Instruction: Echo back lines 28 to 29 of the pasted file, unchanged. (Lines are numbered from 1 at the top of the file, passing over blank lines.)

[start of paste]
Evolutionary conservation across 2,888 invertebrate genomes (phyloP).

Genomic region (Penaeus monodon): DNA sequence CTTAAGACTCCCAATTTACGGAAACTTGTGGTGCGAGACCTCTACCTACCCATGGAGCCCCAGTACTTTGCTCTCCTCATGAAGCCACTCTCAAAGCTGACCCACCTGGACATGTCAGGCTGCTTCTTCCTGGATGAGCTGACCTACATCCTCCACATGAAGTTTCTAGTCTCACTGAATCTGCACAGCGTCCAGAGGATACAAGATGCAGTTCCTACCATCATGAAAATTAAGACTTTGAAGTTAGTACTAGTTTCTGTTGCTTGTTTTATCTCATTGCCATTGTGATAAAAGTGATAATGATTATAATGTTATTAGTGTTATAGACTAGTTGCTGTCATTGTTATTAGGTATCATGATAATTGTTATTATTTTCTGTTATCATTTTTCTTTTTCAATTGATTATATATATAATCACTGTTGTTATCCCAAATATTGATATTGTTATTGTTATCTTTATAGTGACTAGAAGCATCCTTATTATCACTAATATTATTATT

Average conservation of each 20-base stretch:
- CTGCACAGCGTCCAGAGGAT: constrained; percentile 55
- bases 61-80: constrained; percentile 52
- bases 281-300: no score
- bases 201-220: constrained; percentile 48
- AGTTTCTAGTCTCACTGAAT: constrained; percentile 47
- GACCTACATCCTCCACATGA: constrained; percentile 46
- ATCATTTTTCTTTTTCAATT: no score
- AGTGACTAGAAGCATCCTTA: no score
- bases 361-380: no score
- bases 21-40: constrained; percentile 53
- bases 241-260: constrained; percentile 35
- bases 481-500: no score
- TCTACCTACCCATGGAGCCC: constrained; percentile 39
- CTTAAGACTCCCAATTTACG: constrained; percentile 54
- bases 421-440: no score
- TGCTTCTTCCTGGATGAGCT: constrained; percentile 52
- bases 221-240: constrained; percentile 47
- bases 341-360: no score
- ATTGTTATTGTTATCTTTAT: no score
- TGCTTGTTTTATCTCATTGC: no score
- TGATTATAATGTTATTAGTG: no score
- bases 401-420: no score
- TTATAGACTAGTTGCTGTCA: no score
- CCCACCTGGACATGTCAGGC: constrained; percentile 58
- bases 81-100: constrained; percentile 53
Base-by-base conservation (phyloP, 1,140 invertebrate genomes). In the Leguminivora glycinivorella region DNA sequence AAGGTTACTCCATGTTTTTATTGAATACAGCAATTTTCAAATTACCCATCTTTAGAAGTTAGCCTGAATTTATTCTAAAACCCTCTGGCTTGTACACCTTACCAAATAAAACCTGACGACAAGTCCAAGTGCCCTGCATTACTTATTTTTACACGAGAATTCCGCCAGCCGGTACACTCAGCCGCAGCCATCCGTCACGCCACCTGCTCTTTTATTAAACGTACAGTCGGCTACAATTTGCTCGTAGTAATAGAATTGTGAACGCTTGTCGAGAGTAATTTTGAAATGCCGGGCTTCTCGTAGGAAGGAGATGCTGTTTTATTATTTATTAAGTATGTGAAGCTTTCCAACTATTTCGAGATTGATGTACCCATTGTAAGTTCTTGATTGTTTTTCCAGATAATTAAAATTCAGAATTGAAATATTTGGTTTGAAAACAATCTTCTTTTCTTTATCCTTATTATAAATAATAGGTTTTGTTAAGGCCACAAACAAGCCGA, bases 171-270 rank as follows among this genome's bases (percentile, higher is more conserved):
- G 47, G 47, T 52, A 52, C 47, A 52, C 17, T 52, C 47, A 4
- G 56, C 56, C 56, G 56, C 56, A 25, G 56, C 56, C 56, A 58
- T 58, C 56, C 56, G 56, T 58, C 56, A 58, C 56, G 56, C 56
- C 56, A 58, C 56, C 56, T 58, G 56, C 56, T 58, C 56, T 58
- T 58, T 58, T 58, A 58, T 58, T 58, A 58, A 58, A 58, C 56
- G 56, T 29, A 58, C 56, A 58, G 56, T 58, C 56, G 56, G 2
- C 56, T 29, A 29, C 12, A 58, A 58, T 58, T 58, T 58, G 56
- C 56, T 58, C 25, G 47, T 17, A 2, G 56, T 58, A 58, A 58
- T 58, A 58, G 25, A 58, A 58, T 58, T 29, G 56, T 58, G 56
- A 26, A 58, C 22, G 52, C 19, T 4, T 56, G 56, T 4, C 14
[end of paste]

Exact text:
- bases 81-100: constrained; percentile 53
Base-by-base conservation (phyloP, 1,140 invertebrate genomes). In the Leguminivora glycinivorella region DNA sequence AAGGTTACTCCATGTTTTTATTGAATACAGCAATTTTCAAATTACCCATCTTTAGAAGTTAGCCTGAATTTATTCTAAAACCCTCTGGCTTGTACACCTTACCAAATAAAACCTGACGACAAGTCCAAGTGCCCTGCATTACTTATTTTTACACGAGAATTCCGCCAGCCGGTACACTCAGCCGCAGCCATCCGTCACGCCACCTGCTCTTTTATTAAACGTACAGTCGGCTACAATTTGCTCGTAGTAATAGAATTGTGAACGCTTGTCGAGAGTAATTTTGAAATGCCGGGCTTCTCGTAGGAAGGAGATGCTGTTTTATTATTTATTAAGTATGTGAAGCTTTCCAACTATTTCGAGATTGATGTACCCATTGTAAGTTCTTGATTGTTTTTCCAGATAATTAAAATTCAGAATTGAAATATTTGGTTTGAAAACAATCTTCTTTTCTTTATCCTTATTATAAATAATAGGTTTTGTTAAGGCCACAAACAAGCCGA, bases 171-270 rank as follows among this genome's bases (percentile, higher is more conserved):